Many ADHD adults have love/ hate / deep loathing relationships with their to do lists.
It’s very, very rare that I have a new adult ADHD coaching client who doesn’t have problems with their to do lists.
Creative solution by Rob and Stephanie Levy
Many adults with ADHD have:
- Very long to do lists
- Multiple to do lists that are unmanageable
- To do lists scattered in many places.
- Often can’t find some of their to do lists
- Have items they keep recopying from one list to another seemingly endlessly. Or from one day’s to do list to another day’s to do lists, sometimes for weeks
- Often at the end of the day the ratio of completed tasks to uncompleted tasks are sadly in favour of the later
Have you ever had any of those to do list problems?
I’ve seen those patterns in my adult ADHD coaching clients and sometimes in myself. I have ADHD too.
Most of the time I find that adults with ADHD don’t actually write to do lists, but they think they’re writing to do lists.
They’re actually writing wish lists. Doing idea dumps. Delusional to do lists. And deluding themselves that they’re doing creating doable to do lists.
ADHD adults frequently don’t apply reality filters to the their to do lists, and, consequently they often don’t get completed. Hence the irritation, frustration, and assorted negative consequences that follow. Including creating longer undoable to do lists. Rinse and repeat.
A non ADHD adult can think of 2-3 times as many tasks to do as they can actually do in a day. An ADHD adult can think of 5-10 times as many tasks to do in a day as they can actually do. Without breaking a sweat:)
Then, that ADHD adult will often try to put far too many of those wishes/thoughts/ideas/possibilities on a to do list. And have the delusion that they will all get done.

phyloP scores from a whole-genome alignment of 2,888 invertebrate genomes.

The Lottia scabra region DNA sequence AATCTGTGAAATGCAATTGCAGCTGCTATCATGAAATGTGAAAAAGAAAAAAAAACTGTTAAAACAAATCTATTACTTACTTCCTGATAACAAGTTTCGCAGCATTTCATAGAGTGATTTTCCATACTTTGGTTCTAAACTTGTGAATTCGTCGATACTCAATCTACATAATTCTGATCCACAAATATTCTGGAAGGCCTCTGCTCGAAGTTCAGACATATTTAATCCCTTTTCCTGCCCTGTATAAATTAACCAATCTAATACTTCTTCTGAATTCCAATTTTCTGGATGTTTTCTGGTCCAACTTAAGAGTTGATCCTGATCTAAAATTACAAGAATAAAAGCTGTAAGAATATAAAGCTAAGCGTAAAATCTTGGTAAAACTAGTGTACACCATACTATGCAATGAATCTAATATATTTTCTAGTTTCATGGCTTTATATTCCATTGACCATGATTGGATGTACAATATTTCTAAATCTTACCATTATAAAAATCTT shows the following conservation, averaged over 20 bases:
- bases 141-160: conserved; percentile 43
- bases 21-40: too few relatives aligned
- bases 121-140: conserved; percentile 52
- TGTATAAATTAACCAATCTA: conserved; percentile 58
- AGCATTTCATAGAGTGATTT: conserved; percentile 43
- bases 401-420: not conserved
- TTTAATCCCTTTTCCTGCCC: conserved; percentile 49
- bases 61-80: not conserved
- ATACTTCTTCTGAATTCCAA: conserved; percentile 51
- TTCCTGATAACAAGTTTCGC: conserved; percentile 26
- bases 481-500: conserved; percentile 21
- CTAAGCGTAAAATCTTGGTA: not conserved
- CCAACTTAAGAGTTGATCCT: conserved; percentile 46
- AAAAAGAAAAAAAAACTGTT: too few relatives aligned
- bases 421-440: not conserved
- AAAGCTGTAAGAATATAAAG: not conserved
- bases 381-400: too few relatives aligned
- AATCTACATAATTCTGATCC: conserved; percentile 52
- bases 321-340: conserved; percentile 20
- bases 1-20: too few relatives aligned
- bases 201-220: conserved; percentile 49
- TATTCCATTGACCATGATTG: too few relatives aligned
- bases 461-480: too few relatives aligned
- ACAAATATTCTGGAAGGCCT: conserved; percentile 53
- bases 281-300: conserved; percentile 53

I often tell the members of my Vancouver Adult ADD Support Group that pragmatic optimism is useful. Delusional optimism isn’t.
I.e., I only got 6 things done on my to do list the last 3 days, yet today I’m putting on 12. Today will be different!
A wish list is just random wishes that you write down. I.e., I wish I’ll get this done. I hope I’ll get this done. We ADDers are wired for yes. Yes is stimulating. Yes cranks up dopamine. We’re wired to think it’s always possible.
That’s why ADHD adults often can be great entrepreneurs.
Saying no to others or to ourselves is not as easy in the short term but is easier in the long term. It maybe always possible to get some things done but it’s not always possible for ALL things in a short period of time.
A real to do list has at least one level of reality filters to it, or secondary processing to it. It’s the reality filters that make the difference. They add reality to our to do lists that frequently lack it.
There are many ways to add reality filters to your to do lists. You don’t need to do every single one all the time for every item on your task list.
But quite often, the more you apply to your initial wish list, they more likely you’ll turn it into a real to do list. Then the more likely you’ll get most, if not all, the tasks on it completed.
Here are some reality filters you can apply to your to do list to increase the odds of you finishing the items on your list.
5 Reality Filters To Apply To Your To Do List To Increase Success
1. Is this a task or a project?
Is this a specific doable task that you can do at one place and one time? Or is this a project, which is a series of specific doable tasks? This is a very common mistake people make confusing the two. You can’t do a project; you can only do a task.